Bear Pit TV: Time for Stoke to live by the sword once more

Max Cooper from The Bear Pit TV pulls no punches in his assessment of Stoke City under Nathan Jones this season.

Max Cooper

It’s impossible to pinpoint the exact moment that Stoke City began its torturous descent, but many supporters look back on that fateful penalty shootout defeat at Anfield in January 2016 as the game when everything started to unravel.

Since that heart-breaking loss, little has gone right for the Potters, and now we find ourselves at our lowest ebb for many years.

There was hope that our gutsy Carabao Cup victory against Leeds would be a springboard to stop the rot, but this shootout success proved to be yet another false dawn.

Saturday’s defeat to Birmingham may have been a turning point for some supporters, whose faith in their manager is vanishing rapidly.

A 2-1 loss, another implosion from a winning position and sitting bottom of the league going into the international break makes nervy viewing for all involved.

It was a week which left us with more questions than answers about Jones’ philosophy, and the Welshman looks to be second-guessing the plan which brought him to the Potteries. Saturday’s post-mortem was inconclusive, but there is heavy internal bleeding, and no heart.

The trip to Birmingham was geared up to be the beginning of a new chapter, the first day of OUR season. But it wasn’t to be.

Our feel-good factor suffered a blow when Jones made the curious decision to criticise sections of the Stoke support by calling out the ‘keyboard warriors.’

Whilst there is truth in his words, his timing was peculiar and sucked the positive energy out of the fanbase. Although he may feel unfairly judged by certain supporters calling them ‘lesser educated’ is not going to win over any doubters.

But the verbal diarrhoea didn’t stop there.

Unwilling to allow Potters’ fans even a drop of hope and optimism, Kevin Campbell decided to speak out against the manager over the treatment of his son, Tyrese, and his lack of game time. Once again, truthful, but untimely.

Campbell’s subsequent exclusion from Saturday’s starting XI came as a surprise to just about no one.

To add insult to crushing defeat, young midfielder Thibaud Verlinden was allowed to leave on loan to Bolton, much to the frustration of the masses, convinced he’s able to make a difference in a floundering team.

He has impressed when given the chance and looked very bright during pre-season, but we must trust our manager, who sees his players every single day.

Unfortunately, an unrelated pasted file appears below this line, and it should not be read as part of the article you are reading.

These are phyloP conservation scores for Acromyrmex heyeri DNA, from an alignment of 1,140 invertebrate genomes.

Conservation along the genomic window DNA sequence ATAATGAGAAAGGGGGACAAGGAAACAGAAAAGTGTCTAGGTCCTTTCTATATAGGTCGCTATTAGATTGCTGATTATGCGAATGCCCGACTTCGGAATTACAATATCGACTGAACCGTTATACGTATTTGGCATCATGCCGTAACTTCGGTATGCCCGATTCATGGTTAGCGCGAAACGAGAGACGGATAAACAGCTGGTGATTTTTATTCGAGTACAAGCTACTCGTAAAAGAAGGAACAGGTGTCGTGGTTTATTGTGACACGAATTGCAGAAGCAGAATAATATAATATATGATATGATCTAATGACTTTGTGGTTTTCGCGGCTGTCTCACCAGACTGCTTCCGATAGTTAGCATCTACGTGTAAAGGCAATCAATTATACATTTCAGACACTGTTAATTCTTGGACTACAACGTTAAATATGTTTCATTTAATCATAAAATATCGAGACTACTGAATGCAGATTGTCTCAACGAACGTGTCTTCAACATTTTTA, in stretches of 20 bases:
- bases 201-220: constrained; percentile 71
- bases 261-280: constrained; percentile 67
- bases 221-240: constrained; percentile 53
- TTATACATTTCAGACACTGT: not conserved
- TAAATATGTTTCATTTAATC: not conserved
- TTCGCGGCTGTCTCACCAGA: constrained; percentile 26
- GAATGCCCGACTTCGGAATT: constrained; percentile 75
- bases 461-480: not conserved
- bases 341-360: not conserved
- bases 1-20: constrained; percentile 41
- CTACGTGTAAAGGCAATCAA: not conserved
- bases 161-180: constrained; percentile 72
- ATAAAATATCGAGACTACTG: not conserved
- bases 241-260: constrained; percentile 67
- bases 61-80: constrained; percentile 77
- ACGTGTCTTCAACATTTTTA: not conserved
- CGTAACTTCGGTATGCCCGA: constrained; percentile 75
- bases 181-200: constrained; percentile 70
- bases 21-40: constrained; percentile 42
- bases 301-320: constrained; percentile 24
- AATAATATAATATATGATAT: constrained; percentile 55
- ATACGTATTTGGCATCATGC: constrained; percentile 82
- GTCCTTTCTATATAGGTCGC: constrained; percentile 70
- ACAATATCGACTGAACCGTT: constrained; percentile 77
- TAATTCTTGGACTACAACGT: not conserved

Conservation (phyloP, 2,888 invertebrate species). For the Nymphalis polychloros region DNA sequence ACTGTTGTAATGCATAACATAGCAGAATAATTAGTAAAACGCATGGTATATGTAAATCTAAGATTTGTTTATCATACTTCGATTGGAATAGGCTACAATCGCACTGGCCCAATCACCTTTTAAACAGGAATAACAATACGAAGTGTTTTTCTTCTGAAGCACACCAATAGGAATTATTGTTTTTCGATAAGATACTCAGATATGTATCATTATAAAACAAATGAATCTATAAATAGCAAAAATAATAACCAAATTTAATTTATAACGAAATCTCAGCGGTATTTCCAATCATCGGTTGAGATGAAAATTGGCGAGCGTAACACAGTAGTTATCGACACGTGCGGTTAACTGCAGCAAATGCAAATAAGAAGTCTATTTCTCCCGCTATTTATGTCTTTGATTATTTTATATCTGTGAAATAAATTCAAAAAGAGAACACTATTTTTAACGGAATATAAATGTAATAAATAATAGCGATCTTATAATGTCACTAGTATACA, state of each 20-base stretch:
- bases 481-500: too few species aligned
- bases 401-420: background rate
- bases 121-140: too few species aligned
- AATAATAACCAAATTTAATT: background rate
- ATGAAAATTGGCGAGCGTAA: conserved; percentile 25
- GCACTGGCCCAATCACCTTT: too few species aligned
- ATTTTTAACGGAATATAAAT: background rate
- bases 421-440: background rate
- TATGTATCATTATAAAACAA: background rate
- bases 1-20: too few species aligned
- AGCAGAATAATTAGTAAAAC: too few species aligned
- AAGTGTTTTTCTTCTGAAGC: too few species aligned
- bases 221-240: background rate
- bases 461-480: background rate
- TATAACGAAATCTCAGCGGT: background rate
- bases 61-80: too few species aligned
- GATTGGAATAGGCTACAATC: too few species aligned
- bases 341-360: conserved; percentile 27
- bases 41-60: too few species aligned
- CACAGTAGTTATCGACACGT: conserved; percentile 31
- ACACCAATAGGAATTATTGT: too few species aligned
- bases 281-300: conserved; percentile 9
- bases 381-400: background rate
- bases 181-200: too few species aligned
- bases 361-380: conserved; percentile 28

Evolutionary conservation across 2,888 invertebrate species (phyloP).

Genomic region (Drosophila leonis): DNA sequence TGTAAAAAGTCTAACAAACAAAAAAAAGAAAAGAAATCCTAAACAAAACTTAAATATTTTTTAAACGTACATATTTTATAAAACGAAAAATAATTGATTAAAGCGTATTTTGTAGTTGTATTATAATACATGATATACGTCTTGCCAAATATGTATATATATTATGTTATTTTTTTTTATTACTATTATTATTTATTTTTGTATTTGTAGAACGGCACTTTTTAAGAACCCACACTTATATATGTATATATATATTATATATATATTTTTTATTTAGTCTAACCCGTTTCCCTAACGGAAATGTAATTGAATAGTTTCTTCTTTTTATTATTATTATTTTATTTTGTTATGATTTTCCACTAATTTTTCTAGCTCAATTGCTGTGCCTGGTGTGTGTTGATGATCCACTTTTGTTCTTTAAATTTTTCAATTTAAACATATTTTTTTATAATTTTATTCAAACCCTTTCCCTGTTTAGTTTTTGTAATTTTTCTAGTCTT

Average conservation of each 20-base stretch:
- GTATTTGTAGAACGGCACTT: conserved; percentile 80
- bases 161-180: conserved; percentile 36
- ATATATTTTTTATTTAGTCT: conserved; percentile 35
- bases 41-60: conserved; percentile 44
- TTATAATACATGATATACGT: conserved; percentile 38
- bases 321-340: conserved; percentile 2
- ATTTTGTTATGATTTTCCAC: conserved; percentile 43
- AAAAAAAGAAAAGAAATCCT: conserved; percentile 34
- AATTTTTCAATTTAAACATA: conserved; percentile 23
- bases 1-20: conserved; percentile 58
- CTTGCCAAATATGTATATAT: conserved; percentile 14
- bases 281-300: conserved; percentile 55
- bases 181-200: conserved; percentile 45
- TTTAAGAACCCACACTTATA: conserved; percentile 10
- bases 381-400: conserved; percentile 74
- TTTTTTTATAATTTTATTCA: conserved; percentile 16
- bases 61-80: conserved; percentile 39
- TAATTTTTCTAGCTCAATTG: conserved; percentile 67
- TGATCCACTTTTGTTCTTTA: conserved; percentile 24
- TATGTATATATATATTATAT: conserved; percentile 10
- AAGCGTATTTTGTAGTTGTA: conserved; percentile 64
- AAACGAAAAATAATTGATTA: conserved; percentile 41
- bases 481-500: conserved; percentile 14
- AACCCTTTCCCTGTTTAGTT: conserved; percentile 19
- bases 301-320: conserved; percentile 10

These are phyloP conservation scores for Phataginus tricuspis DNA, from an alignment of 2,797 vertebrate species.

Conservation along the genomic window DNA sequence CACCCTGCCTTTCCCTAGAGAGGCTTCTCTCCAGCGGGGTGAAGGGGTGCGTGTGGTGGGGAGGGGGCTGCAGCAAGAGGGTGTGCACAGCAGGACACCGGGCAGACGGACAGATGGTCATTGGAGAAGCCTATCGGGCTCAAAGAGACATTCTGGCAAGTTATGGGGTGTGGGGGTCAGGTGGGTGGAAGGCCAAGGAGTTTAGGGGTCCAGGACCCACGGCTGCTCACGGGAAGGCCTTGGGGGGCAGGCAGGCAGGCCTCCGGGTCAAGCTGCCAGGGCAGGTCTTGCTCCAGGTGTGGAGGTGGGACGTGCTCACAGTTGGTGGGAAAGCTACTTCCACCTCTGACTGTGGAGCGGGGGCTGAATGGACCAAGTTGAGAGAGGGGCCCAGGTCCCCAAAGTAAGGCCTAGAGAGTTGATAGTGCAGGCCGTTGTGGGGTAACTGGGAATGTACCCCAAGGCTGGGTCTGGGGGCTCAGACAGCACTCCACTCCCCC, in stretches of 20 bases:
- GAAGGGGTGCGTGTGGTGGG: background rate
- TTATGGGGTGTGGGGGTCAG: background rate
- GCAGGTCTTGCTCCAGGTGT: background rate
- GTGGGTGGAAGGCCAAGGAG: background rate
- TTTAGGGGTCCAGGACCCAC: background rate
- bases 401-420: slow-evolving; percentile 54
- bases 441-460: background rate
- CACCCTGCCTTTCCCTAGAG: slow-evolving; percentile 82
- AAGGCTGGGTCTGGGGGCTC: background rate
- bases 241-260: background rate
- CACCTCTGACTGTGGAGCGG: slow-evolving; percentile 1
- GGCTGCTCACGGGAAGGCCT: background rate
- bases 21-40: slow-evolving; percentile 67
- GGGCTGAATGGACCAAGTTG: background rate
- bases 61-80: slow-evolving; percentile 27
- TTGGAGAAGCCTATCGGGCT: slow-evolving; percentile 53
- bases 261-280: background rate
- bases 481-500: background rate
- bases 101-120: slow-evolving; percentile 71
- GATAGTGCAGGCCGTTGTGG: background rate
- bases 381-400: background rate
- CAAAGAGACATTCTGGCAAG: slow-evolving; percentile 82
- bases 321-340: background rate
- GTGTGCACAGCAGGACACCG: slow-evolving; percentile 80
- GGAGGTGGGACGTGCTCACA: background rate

Nathan Jones

Even so, it leaves a sour taste in the mouth. So often we see players who briefly make an impact, but then go missing from the side altogether, without a legitimate explanation.

Back to Birmingham. Jones switched to a 4-2-3-1 formation which he used at beginning of his Stoke City reign, and this shape provided stability, if not entertainment for those in the stands. Once again, we were a team unable to create chances with no direction or purpose.

The game threw up one major question: Is Jones beginning to doubt his own philosophy? If the answer to that is ‘yes’, we’re in big trouble.

After the crisis talks between player and manager, did they come to an agreement that the diamond
isn’t working? Possibly.

Did the players decide that the infamous 4-2-3-1 is the best plan going forward? I find that hard to believe.

The lack of consistency in his team selection is seriously concerning, both in terms of personnel and system. The players look lost and confused with the constant chopping and changing, and despite the results, they look at their most comfortable and dangerous using the diamond formation.

It’s easy to dismiss statistics as misleading and irrelevant, but Stokes XG (expected goals) per game is much higher than their opposition in the majority of matches, particularly when the diamond is deployed.

In layman’s terms, missed chances are costing us. Maybe defeat to Birmingham will prove to be a blessing in disguise. If Jones is unsure on his tactical choices, he can put a pin in the 4-2-3-1 plan. We have to hope he learns from this loss and sees that this system is not the way forward.

Amongst all the panic and pandemonium, Jones must remain calm and take a look up the table at his
former side. Luton Town are still riding the crest of the Nathan Jones wave, enjoying the fruits of the seeds once
sown by the City boss.

The Hatters are living and breathing proof that his plan works, and whilst some may point to the club’s recent promotion as the achievement of his successor, Jones built the club in his image and left behind a legacy to be nurtured.

The international breaks mean that anyone brave enough to look at the league table will see us at the bottom of the pile, but given Jones is likely to survive the two-week break, it allows him the perfect opportunity to really consider his options and what legacy he wants to build at Stoke City.

Diamonds are forever, Nathan.

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